Player battles to watch and more Stanley Cup Final notes
The anticipation is building for what everyone is expecting to be an epic battle between the Flyers' bruise dispensing defender,
That's no knock on Big Buff, who was famously described by Vancouver defender
But Pronger, a more svelte 6-6, 220, seems ideally suited for the task of minimizing Big Buff's impact. It's not so much an edge in strength as it is experience.
Think back to how easily Pronger, when he was playing for the Ducks, handled
And as hot as he's been in the playoffs, with three game-winners in the San Jose series alone, Byfuglien is hardly capable of creating offense on his own. This is a player, after all, whose career high is 36 points. If the puck isn't getting to him, he's going to have a hard time making things happen on his own.
While the Flyers may have the upper hand in that battle, the Hawks could still come out on top. After all, if Pronger's attentions are tied up by Byfuglien, that leaves two of the real drivers of Chicago's offense,
"I remember a couple of instances where [Pronger] was actually coaching players on his own team on how to defend against [the Red Wings fowards down low]," he said on a conference call with the media on Thursday. "I think it was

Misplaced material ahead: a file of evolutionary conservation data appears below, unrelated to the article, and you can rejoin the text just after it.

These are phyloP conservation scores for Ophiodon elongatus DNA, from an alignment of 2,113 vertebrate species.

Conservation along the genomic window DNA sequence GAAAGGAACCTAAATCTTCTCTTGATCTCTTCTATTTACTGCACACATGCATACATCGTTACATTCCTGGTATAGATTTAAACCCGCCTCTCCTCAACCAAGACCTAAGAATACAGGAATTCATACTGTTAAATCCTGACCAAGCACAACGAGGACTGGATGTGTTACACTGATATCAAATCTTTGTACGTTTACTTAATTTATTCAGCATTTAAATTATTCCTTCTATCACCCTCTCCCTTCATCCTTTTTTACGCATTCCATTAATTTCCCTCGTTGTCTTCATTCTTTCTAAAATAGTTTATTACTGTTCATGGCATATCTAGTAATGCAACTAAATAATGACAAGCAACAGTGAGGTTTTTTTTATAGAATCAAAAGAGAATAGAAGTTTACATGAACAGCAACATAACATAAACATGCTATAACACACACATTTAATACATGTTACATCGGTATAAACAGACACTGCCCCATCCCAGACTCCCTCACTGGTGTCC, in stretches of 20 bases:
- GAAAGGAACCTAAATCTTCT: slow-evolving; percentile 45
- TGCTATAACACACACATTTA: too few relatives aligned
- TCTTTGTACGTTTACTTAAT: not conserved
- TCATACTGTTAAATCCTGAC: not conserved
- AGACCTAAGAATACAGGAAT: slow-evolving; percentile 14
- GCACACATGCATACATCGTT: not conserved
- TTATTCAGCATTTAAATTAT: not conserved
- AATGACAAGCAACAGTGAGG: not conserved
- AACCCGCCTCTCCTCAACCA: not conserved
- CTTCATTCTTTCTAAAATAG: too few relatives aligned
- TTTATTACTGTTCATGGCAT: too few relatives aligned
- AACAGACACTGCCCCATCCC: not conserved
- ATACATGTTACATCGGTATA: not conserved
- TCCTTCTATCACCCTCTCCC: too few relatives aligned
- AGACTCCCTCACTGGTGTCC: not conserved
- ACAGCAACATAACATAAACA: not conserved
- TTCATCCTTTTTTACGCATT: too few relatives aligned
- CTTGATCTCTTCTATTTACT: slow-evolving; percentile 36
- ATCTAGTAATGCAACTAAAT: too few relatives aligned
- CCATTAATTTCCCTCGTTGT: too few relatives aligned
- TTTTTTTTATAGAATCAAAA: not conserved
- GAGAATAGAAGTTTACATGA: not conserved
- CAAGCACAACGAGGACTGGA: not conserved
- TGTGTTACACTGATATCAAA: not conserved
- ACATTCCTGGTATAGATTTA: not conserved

Granted it's a relatively small sample, but it's hard to ignore the discipline of the Flyers when analyzing their postseason success. A team that averaged 16.6 penalty minutes per game in the regular season -- second most in the league -- has cut back to just 11.9 minutes in the playoffs. That drop is even more impressive when placed in the context of a simple eyeball test: the Flyers have been as hard a team to play against as any this spring. So while they continue to exact a price from the opposition, smart positioning keeps them on the ice. That's especially impressive coming out of the Montreal series in which they were at a clear speed disadvantage.
If you like desperate hockey, keep a close eye on Chicago's
With more than $57.5 million committed in salaries to just 14 players next season, and a cap set to top out around $58 million, the Hawks will have to walk the financial plank this summer. As if filling out the empty roster spots isn't challenge enough, they also are looking at resigning RFA goalie
How to find the cap space? The most likely decision involves burying erstwhile starter
Why did I pick the Hawks to win the Cup
And while the waiver wire castoff element has added some gloss to his story, there are valid reasons why he was shuffled off to the scrap heap. Among them, his battles with inconsistency, especially maintaining his mental focus. He's on his game now, and benefitting from playing behind a group more devoted to his protection than he's ever experienced in the past. But these Hawks boast a deeper, more aggressive offense than what he's faced this spring, and since his success depends on making the first stop and relying on his blueliners to clear the debris, Chicago poses a different kind of danger. Even the slightest dip in his play would put the Flyers in a hole.
Leino has hit his stride in the postseason, and where his ability to battle for possession and find open space down low has made him the perfect fit in
"I didn't think he had it in him," a Western Conference executive told SI.com earlier this week. "He's got a lot more snarl in him than he showed in Detroit. He's been a big addition for them."